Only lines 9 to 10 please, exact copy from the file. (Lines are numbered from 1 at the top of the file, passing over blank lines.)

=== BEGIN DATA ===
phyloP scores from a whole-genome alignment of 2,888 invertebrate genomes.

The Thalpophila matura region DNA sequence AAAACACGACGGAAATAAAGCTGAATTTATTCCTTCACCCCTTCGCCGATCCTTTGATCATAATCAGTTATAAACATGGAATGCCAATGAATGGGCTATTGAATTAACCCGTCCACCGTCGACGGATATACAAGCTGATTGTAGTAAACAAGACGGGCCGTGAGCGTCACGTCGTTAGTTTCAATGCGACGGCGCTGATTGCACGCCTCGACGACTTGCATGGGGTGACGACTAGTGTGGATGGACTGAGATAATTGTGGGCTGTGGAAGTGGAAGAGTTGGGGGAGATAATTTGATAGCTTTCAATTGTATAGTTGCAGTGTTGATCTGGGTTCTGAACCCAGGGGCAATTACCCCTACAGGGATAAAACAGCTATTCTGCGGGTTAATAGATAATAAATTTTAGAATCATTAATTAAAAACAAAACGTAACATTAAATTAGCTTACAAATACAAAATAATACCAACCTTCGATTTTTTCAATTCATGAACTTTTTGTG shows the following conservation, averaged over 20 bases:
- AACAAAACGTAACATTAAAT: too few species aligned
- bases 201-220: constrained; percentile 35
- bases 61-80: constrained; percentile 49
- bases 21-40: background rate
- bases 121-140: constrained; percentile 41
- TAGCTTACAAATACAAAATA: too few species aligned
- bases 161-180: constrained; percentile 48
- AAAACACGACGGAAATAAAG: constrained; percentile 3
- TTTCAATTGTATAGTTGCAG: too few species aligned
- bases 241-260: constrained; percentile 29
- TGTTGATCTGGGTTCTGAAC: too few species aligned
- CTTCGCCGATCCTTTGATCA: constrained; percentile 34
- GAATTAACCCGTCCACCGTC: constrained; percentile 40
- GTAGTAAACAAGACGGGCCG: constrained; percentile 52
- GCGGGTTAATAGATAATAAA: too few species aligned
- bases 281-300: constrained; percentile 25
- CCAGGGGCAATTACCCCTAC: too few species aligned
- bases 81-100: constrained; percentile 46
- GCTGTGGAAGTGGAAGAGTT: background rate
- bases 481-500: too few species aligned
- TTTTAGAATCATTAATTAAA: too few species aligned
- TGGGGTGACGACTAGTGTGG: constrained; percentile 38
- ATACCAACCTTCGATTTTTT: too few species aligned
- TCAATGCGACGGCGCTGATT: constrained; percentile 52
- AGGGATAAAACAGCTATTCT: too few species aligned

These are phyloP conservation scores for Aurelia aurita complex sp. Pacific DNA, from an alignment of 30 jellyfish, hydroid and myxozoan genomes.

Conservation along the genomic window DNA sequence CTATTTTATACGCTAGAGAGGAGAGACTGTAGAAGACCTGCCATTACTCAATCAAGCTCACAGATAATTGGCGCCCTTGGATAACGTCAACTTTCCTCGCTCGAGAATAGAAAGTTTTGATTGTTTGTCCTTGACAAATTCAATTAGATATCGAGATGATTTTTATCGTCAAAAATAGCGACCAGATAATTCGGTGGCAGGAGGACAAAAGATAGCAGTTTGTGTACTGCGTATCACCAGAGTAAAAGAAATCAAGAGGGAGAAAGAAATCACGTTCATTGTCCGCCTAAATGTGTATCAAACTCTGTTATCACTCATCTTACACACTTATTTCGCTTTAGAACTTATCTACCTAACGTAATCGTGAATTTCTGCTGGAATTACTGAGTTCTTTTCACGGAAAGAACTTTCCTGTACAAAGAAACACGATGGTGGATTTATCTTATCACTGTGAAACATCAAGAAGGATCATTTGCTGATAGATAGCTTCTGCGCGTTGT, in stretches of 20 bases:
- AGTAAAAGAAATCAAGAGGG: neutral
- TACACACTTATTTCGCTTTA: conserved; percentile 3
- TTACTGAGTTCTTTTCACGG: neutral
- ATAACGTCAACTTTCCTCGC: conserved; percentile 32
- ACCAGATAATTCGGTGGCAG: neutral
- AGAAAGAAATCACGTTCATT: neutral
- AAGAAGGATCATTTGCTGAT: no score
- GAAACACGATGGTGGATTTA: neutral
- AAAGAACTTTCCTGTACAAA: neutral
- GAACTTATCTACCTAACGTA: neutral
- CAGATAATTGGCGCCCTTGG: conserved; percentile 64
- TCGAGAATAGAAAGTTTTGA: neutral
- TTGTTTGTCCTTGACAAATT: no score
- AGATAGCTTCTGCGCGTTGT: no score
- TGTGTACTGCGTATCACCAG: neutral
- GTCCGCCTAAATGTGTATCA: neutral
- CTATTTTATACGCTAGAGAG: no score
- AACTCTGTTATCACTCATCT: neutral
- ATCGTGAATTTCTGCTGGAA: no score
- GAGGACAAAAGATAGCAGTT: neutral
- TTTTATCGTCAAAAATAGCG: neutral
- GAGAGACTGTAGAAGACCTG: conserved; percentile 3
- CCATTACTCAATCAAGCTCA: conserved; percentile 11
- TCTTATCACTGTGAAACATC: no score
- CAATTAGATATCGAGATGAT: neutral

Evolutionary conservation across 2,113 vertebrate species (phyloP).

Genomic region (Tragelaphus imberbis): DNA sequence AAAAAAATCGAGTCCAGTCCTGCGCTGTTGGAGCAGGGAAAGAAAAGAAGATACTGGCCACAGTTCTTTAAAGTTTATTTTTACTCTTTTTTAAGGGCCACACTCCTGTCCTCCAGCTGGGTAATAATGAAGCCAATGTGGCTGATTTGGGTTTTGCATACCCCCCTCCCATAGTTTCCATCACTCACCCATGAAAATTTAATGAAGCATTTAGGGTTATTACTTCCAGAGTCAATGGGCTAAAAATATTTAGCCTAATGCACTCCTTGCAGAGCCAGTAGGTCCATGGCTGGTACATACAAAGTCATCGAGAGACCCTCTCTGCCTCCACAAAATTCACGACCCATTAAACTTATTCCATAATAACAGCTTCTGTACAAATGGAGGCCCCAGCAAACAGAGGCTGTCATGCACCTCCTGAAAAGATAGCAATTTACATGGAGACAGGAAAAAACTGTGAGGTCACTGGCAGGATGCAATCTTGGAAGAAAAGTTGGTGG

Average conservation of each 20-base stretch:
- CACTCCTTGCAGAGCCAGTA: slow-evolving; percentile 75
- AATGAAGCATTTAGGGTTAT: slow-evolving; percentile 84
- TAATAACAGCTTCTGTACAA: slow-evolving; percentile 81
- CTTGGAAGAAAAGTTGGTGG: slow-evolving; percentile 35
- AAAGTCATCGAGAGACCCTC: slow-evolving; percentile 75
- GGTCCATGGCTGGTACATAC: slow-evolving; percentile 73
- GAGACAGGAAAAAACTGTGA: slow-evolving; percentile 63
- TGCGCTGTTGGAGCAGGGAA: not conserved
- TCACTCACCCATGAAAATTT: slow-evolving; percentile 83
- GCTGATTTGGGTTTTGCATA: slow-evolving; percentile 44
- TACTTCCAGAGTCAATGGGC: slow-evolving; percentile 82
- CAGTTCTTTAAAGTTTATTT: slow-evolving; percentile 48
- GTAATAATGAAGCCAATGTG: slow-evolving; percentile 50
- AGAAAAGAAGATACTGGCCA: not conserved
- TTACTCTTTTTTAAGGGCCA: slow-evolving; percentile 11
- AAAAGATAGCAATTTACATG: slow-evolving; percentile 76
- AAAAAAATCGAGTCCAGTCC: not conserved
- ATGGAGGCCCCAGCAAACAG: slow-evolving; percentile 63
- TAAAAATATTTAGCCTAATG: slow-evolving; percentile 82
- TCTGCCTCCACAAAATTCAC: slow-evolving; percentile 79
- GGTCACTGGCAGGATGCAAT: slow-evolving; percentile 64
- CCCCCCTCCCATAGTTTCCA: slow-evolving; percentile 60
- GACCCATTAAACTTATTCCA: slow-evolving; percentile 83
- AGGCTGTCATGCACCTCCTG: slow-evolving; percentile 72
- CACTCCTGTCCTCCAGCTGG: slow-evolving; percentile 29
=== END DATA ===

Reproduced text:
- bases 161-180: constrained; percentile 48
- AAAACACGACGGAAATAAAG: constrained; percentile 3